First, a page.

PerspectiveGeochemistry

Moonstruck Magnetism

Science  09 Mar 2012:
Vol. 335, Issue 6073, pp. 1176-1177
DOI: 10.1126/science.1217681

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Summary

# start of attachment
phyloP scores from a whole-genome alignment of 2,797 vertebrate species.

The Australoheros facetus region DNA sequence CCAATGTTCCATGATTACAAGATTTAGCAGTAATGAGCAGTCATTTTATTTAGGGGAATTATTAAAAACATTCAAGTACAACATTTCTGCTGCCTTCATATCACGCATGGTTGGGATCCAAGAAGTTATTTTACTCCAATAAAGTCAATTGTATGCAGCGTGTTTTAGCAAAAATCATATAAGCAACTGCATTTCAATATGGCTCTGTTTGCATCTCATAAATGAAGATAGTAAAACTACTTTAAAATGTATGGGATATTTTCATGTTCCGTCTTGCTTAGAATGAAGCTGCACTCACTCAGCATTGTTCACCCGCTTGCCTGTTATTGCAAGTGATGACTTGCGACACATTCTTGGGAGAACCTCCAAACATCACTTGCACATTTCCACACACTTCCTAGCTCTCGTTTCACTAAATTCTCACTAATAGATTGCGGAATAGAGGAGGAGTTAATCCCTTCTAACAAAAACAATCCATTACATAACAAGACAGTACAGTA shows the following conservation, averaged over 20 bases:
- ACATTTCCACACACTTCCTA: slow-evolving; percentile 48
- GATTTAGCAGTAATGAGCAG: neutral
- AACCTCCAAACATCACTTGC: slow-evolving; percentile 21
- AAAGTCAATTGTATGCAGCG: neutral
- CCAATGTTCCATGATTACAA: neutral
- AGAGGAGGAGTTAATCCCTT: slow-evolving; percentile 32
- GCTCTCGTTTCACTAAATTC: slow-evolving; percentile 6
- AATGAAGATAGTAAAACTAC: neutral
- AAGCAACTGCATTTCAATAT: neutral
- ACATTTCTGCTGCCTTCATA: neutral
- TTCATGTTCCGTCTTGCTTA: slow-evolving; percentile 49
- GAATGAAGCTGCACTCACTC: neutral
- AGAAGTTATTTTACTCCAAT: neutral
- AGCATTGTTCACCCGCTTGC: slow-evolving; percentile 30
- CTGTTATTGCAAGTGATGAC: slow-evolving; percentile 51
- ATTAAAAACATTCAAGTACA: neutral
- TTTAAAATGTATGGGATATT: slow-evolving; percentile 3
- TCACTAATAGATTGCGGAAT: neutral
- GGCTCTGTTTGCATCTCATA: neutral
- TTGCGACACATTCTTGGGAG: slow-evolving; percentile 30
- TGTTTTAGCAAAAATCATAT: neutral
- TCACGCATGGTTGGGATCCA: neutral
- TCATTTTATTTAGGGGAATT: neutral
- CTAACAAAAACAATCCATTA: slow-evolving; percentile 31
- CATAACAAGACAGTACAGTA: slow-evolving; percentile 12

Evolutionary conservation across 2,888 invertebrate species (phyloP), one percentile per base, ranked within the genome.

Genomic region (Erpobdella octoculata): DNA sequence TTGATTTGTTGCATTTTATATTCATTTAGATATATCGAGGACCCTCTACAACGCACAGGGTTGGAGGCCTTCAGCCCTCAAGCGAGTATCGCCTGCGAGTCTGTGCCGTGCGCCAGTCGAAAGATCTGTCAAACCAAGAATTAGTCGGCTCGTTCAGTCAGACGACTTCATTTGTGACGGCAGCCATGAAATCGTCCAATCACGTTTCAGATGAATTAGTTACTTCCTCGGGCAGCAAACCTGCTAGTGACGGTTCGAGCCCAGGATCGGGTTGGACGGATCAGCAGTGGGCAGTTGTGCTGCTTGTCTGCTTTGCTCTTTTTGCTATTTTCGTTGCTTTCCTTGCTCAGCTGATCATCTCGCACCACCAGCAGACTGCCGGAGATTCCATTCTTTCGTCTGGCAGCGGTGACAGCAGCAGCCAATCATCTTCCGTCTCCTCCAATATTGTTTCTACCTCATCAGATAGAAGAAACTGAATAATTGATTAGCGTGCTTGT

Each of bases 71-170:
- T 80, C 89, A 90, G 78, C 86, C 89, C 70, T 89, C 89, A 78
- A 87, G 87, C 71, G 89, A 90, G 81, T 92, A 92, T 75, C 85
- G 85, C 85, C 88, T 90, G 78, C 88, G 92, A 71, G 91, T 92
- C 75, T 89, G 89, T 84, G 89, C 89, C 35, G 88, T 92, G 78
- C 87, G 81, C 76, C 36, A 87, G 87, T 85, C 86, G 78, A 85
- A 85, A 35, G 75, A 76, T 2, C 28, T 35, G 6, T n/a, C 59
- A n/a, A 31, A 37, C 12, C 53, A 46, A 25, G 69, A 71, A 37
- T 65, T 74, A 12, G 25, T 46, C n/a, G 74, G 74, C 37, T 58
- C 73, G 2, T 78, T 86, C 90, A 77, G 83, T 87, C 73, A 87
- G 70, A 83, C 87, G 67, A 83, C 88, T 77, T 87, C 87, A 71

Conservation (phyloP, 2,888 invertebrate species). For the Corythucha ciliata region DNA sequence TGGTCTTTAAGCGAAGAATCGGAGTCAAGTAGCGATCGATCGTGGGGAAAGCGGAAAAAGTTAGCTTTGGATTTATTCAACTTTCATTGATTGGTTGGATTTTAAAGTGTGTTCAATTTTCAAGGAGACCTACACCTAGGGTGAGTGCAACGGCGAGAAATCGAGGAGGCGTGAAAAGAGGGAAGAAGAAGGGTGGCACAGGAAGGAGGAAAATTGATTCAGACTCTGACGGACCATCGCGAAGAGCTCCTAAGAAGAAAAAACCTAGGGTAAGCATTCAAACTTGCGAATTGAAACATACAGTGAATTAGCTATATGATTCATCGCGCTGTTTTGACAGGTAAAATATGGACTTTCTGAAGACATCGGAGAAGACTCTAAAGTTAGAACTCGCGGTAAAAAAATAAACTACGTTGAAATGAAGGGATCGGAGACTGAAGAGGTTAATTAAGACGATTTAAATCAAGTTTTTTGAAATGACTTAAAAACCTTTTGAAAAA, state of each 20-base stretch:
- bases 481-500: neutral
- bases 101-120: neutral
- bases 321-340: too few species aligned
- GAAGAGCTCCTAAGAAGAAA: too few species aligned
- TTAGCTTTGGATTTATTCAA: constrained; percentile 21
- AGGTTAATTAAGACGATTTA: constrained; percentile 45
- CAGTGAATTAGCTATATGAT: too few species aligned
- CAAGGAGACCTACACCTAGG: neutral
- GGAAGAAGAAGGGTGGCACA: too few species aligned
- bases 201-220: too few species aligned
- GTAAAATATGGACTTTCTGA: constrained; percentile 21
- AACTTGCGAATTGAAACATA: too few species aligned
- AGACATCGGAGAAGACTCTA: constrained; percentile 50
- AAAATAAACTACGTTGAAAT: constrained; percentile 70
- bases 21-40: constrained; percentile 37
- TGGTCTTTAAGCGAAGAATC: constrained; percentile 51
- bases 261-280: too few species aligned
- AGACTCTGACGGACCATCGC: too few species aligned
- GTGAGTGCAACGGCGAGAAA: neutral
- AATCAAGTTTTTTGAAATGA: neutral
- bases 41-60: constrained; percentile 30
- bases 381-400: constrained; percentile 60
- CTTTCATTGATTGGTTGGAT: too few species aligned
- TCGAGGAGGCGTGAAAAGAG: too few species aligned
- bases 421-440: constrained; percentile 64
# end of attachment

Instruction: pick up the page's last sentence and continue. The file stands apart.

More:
A surprising result of the Apollo missions was the discovery of strong, localized magnetic fields emanating from the lunar crust (1). One reason these fields are so enigmatic is that endogenous lunar rocks contain a low abundance of metallic iron, making them very weakly magnetic (24). How, then, did the Moon record such strong magnetic signatures? On page 1212 of this issue, Wieczorek et al. (5) propose that many of the Moon's magnetic anomalies originate from highly magnetic deposits of a giant asteroid that collided with the Moon early in its history. These readily magnetized, extralunar deposits subsequently recorded magnetic fields that may have been generated by an ancient lunar core dynamo and/or transient impact-generated fields.